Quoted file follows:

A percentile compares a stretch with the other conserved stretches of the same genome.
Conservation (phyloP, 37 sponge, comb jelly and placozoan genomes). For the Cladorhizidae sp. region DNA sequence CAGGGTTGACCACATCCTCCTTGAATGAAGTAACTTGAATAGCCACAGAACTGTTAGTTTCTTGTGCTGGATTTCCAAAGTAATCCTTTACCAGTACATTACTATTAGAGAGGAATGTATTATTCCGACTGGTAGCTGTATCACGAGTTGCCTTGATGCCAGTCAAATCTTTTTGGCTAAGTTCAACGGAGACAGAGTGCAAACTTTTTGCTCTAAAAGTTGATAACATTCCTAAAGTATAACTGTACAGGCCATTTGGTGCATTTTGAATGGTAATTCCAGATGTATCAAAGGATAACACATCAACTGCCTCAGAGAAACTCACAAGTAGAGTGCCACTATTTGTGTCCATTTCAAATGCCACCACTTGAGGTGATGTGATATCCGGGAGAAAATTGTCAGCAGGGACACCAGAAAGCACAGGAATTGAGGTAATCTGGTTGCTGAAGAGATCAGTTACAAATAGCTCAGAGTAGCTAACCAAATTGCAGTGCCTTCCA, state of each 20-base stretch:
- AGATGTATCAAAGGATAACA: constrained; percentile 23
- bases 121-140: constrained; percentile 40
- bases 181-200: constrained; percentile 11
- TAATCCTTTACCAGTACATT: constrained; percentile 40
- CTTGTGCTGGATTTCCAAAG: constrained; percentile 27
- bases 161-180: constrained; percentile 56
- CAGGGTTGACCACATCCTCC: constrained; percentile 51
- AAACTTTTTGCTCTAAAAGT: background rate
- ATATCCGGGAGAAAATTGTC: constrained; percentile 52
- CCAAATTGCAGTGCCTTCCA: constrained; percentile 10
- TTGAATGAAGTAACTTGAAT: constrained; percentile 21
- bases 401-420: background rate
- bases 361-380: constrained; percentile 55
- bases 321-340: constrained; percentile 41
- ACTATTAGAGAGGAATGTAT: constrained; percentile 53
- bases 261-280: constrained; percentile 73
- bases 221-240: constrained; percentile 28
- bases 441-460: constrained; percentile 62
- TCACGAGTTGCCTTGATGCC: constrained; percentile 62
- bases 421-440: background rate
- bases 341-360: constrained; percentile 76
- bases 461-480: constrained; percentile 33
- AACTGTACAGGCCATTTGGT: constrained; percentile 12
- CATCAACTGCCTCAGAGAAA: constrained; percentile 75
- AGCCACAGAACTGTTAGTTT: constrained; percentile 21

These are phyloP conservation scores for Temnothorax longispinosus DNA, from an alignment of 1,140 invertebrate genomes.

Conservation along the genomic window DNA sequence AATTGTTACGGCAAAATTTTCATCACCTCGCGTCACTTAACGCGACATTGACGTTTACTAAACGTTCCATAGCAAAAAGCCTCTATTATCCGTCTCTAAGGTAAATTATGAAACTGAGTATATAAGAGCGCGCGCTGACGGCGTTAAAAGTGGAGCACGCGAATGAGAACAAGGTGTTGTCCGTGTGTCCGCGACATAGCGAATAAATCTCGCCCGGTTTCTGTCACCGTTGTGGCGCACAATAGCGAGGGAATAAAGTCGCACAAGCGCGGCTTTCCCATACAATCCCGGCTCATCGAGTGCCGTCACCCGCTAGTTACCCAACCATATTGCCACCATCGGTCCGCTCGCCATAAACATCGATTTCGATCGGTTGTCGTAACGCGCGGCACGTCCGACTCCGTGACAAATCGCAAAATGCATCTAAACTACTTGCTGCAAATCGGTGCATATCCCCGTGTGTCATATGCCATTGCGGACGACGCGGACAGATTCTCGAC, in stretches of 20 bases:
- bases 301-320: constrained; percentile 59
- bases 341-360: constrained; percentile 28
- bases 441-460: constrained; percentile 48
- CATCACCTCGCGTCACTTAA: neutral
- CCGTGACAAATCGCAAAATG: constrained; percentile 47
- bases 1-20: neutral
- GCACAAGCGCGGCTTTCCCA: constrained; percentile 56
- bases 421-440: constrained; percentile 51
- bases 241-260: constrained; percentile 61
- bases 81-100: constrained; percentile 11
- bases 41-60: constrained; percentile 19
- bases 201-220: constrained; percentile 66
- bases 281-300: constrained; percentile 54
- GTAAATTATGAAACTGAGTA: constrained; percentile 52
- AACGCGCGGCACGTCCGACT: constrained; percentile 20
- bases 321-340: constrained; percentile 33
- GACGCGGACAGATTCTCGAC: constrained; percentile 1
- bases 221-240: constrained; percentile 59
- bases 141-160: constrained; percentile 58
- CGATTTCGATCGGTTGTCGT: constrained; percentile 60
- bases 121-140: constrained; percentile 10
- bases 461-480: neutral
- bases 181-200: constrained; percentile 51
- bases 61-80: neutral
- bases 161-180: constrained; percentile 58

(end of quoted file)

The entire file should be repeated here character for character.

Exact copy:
A percentile compares a stretch with the other conserved stretches of the same genome.
Conservation (phyloP, 37 sponge, comb jelly and placozoan genomes). For the Cladorhizidae sp. region DNA sequence CAGGGTTGACCACATCCTCCTTGAATGAAGTAACTTGAATAGCCACAGAACTGTTAGTTTCTTGTGCTGGATTTCCAAAGTAATCCTTTACCAGTACATTACTATTAGAGAGGAATGTATTATTCCGACTGGTAGCTGTATCACGAGTTGCCTTGATGCCAGTCAAATCTTTTTGGCTAAGTTCAACGGAGACAGAGTGCAAACTTTTTGCTCTAAAAGTTGATAACATTCCTAAAGTATAACTGTACAGGCCATTTGGTGCATTTTGAATGGTAATTCCAGATGTATCAAAGGATAACACATCAACTGCCTCAGAGAAACTCACAAGTAGAGTGCCACTATTTGTGTCCATTTCAAATGCCACCACTTGAGGTGATGTGATATCCGGGAGAAAATTGTCAGCAGGGACACCAGAAAGCACAGGAATTGAGGTAATCTGGTTGCTGAAGAGATCAGTTACAAATAGCTCAGAGTAGCTAACCAAATTGCAGTGCCTTCCA, state of each 20-base stretch:
- AGATGTATCAAAGGATAACA: constrained; percentile 23
- bases 121-140: constrained; percentile 40
- bases 181-200: constrained; percentile 11
- TAATCCTTTACCAGTACATT: constrained; percentile 40
- CTTGTGCTGGATTTCCAAAG: constrained; percentile 27
- bases 161-180: constrained; percentile 56
- CAGGGTTGACCACATCCTCC: constrained; percentile 51
- AAACTTTTTGCTCTAAAAGT: background rate
- ATATCCGGGAGAAAATTGTC: constrained; percentile 52
- CCAAATTGCAGTGCCTTCCA: constrained; percentile 10
- TTGAATGAAGTAACTTGAAT: constrained; percentile 21
- bases 401-420: background rate
- bases 361-380: constrained; percentile 55
- bases 321-340: constrained; percentile 41
- ACTATTAGAGAGGAATGTAT: constrained; percentile 53
- bases 261-280: constrained; percentile 73
- bases 221-240: constrained; percentile 28
- bases 441-460: constrained; percentile 62
- TCACGAGTTGCCTTGATGCC: constrained; percentile 62
- bases 421-440: background rate
- bases 341-360: constrained; percentile 76
- bases 461-480: constrained; percentile 33
- AACTGTACAGGCCATTTGGT: constrained; percentile 12
- CATCAACTGCCTCAGAGAAA: constrained; percentile 75
- AGCCACAGAACTGTTAGTTT: constrained; percentile 21

These are phyloP conservation scores for Temnothorax longispinosus DNA, from an alignment of 1,140 invertebrate genomes.

Conservation along the genomic window DNA sequence AATTGTTACGGCAAAATTTTCATCACCTCGCGTCACTTAACGCGACATTGACGTTTACTAAACGTTCCATAGCAAAAAGCCTCTATTATCCGTCTCTAAGGTAAATTATGAAACTGAGTATATAAGAGCGCGCGCTGACGGCGTTAAAAGTGGAGCACGCGAATGAGAACAAGGTGTTGTCCGTGTGTCCGCGACATAGCGAATAAATCTCGCCCGGTTTCTGTCACCGTTGTGGCGCACAATAGCGAGGGAATAAAGTCGCACAAGCGCGGCTTTCCCATACAATCCCGGCTCATCGAGTGCCGTCACCCGCTAGTTACCCAACCATATTGCCACCATCGGTCCGCTCGCCATAAACATCGATTTCGATCGGTTGTCGTAACGCGCGGCACGTCCGACTCCGTGACAAATCGCAAAATGCATCTAAACTACTTGCTGCAAATCGGTGCATATCCCCGTGTGTCATATGCCATTGCGGACGACGCGGACAGATTCTCGAC, in stretches of 20 bases:
- bases 301-320: constrained; percentile 59
- bases 341-360: constrained; percentile 28
- bases 441-460: constrained; percentile 48
- CATCACCTCGCGTCACTTAA: neutral
- CCGTGACAAATCGCAAAATG: constrained; percentile 47
- bases 1-20: neutral
- GCACAAGCGCGGCTTTCCCA: constrained; percentile 56
- bases 421-440: constrained; percentile 51
- bases 241-260: constrained; percentile 61
- bases 81-100: constrained; percentile 11
- bases 41-60: constrained; percentile 19
- bases 201-220: constrained; percentile 66
- bases 281-300: constrained; percentile 54
- GTAAATTATGAAACTGAGTA: constrained; percentile 52
- AACGCGCGGCACGTCCGACT: constrained; percentile 20
- bases 321-340: constrained; percentile 33
- GACGCGGACAGATTCTCGAC: constrained; percentile 1
- bases 221-240: constrained; percentile 59
- bases 141-160: constrained; percentile 58
- CGATTTCGATCGGTTGTCGT: constrained; percentile 60
- bases 121-140: constrained; percentile 10
- bases 461-480: neutral
- bases 181-200: constrained; percentile 51
- bases 61-80: neutral
- bases 161-180: constrained; percentile 58